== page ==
The Granada

The Granada

Most know 1043 Virginia Ave. as the Murphy Arts Center, named for the G.C. Murphy department store which operated there from 1951 to 1998. The Murphy’s name and façade harken back to the days of five and dime stores and soda fountains. But G.C. Murphy was not the first occupant of the address – that distinction belongs to the first theater in Fountain Square, the Granada.

The Granada Theatre, operated by Universal Pictures as part of a nationwide chain of 400 theatres, opened April 8, 1928. It was Indianapolis’ second Universal theater; the Rivoli Theatre, formerly located at the corner of 10th Street and Dearborn Ave. on the eastside opened September 15, 1927. The Granada Theatre opened less than one month before the neighborhood jewel, the Fountain Square Theater, opened on May 6, 1928. 

Universal Pictures spent $750,000 (which would be approximately $12.8 million today) to build the theater, which featured “harmonious color effects, soft carpet and lighting fixtures of a special design” and “[b]eautiful and elaborate draperies adorning the panels of the side walls blending perfectly with the tasty color scheme.” The Granada Theater also boasted a cooling system “which has a capacity of making 120 tons of ice daily, thereby keeping the theater at an even, cool temperature on the hottest days that the summer may furnish.”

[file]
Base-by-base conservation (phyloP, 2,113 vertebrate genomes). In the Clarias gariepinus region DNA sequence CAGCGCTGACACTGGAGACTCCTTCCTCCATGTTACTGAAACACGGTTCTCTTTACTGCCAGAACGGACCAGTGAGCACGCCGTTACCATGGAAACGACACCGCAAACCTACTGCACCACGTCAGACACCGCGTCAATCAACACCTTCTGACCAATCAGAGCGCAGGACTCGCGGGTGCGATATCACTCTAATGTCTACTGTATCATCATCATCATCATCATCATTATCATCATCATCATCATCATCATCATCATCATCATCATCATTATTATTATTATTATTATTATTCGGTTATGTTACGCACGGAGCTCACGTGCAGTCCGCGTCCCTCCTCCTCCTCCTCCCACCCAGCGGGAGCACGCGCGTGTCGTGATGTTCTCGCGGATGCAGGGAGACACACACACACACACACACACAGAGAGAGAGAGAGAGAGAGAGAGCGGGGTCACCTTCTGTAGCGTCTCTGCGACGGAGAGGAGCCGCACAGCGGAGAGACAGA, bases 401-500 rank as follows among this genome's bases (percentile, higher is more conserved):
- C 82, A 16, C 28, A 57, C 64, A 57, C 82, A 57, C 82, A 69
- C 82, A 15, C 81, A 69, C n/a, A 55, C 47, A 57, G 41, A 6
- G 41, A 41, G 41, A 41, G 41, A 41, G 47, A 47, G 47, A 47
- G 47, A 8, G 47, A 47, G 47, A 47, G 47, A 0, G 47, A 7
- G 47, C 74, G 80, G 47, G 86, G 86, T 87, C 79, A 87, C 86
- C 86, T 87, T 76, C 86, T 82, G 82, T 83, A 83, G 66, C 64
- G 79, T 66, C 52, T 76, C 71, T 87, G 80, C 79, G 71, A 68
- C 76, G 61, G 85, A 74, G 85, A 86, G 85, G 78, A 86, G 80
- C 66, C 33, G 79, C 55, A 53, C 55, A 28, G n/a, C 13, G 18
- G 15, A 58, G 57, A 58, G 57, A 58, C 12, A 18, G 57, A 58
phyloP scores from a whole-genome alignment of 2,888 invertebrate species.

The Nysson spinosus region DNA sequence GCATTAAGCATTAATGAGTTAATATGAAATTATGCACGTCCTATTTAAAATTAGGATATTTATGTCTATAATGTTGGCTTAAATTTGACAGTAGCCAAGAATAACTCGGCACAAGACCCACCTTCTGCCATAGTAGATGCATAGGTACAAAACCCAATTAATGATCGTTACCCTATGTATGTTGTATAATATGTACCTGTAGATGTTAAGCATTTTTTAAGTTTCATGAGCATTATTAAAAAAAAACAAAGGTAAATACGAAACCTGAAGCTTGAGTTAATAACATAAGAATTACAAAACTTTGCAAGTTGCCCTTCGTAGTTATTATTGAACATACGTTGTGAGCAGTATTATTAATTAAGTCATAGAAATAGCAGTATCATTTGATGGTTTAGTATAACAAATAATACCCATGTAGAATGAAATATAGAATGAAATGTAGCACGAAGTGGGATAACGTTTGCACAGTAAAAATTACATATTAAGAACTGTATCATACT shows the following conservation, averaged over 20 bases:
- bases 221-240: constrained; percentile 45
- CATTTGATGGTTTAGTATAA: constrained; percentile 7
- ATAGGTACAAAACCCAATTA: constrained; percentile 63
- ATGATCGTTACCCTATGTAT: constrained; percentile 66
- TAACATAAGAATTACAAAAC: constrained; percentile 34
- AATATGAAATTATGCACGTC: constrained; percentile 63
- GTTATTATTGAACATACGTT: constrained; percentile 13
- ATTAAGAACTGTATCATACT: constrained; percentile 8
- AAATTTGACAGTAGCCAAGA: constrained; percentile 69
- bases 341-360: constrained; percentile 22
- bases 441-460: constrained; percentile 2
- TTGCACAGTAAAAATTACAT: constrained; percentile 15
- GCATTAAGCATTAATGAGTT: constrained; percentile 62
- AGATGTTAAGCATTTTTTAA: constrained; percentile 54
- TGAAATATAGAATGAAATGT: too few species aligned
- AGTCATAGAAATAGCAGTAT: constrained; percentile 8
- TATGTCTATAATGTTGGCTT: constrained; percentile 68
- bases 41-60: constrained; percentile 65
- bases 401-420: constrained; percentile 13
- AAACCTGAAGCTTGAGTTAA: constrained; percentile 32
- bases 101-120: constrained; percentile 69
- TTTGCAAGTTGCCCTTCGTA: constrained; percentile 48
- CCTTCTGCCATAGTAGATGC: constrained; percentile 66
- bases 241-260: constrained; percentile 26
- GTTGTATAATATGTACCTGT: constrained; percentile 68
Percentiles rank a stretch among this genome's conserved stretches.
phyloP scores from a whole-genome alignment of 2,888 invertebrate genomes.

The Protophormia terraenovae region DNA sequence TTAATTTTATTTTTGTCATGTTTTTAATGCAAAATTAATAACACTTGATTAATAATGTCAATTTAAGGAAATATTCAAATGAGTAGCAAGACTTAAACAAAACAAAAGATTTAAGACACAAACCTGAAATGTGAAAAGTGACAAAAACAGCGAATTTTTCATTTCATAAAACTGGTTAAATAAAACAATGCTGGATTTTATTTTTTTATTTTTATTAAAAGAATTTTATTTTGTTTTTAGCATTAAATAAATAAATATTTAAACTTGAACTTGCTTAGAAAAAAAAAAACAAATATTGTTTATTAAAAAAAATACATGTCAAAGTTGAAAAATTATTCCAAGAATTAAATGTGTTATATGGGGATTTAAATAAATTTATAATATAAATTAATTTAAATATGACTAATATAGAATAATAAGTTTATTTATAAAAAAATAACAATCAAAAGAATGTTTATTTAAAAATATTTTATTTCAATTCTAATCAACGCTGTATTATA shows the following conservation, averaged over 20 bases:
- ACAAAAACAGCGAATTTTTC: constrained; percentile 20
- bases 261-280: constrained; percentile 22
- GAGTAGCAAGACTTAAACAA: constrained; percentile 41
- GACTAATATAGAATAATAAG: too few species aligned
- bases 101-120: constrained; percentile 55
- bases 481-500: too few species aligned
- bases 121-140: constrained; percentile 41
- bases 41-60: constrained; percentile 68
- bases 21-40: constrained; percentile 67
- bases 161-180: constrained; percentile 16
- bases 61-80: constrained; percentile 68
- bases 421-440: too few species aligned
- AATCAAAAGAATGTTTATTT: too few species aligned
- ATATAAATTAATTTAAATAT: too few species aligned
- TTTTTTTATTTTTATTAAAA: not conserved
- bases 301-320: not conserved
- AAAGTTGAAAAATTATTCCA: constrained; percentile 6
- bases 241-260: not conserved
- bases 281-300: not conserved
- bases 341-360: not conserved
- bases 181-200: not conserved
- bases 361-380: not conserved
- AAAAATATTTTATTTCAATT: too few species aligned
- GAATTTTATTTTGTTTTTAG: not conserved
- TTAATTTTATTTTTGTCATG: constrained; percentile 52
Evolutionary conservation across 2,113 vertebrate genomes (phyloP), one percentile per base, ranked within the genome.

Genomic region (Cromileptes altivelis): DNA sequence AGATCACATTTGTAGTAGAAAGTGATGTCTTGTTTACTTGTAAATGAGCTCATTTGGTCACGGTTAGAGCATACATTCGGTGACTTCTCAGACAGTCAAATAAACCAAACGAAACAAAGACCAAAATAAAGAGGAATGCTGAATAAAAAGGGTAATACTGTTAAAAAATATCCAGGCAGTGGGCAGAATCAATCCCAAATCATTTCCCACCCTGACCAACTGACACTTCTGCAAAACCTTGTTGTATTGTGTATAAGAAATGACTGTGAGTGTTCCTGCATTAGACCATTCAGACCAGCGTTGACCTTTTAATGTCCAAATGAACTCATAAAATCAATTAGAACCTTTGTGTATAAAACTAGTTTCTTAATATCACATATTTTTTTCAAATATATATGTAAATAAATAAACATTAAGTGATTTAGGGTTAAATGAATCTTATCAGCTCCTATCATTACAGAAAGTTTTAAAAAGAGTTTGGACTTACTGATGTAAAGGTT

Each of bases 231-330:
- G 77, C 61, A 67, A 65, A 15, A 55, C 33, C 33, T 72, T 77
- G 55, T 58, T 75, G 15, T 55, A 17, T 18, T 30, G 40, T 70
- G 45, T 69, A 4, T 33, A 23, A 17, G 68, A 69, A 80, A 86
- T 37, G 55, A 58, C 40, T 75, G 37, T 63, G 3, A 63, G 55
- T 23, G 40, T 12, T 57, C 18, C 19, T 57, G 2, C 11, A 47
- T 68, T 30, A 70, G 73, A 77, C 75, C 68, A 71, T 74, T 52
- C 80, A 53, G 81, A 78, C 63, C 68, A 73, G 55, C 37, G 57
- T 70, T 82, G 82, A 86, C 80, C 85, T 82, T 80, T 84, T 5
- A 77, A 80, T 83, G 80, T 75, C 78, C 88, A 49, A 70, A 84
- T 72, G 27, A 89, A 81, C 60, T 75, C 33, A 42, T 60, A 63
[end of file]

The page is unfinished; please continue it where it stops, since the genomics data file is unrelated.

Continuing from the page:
The Granada could house 1,417 patrons and likely featured Universal Pictures classics King of Jazz, Frankenstein, Flash Gordon, Woody Woodpecker, and several Abbott and Costello films. When it opened, admission was $.25 for adults and $.10 for children. In 1932, the Granada was the first theater in Indianapolis to screen a foreign film with sound, an Italian film called Tierra Madre. The Granada came to its finale in 1951. While the Granada was operational, the G.C. Murphy department store existed in the connected building; it then expanded into the empty Granada space in 1951. In more recent years, the building has been divided into a smaller portions – the upper floors are used primarily for artists studios and offices, with the lower floor occupied by the Heartland Film Festival offices and Fountain Square notables Hi-Fi, Red Lion, and La Margarita.

Written by: Jessica Barnett


W.H. Bass Photo Company Collection – Indiana Historical Society